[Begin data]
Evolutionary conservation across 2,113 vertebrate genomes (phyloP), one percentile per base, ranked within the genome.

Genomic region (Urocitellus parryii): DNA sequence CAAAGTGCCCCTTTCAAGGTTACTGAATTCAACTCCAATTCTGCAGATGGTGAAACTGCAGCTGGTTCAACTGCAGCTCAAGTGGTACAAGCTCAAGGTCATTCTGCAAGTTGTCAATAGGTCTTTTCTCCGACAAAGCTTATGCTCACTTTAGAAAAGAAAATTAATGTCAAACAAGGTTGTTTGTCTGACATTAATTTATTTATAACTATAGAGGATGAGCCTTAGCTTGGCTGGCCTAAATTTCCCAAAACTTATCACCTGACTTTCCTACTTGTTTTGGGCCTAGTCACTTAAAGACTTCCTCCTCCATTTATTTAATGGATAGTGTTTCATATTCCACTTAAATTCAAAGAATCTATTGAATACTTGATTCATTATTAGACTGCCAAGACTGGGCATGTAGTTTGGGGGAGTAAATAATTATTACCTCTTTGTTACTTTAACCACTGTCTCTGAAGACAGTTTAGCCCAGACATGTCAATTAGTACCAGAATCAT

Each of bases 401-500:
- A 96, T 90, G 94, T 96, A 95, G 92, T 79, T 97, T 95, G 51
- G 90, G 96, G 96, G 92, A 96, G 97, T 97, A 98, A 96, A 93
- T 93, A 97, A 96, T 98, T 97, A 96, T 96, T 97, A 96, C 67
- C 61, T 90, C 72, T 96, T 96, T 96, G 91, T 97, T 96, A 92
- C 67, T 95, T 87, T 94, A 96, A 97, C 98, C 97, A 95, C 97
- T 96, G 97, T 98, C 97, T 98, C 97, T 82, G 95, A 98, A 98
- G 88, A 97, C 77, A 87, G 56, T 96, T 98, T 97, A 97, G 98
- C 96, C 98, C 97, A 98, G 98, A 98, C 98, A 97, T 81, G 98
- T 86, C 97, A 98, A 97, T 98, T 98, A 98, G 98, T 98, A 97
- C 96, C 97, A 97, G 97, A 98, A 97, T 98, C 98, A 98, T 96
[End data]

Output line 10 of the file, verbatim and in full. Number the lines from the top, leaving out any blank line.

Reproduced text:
- G 88, A 97, C 77, A 87, G 56, T 96, T 98, T 97, A 97, G 98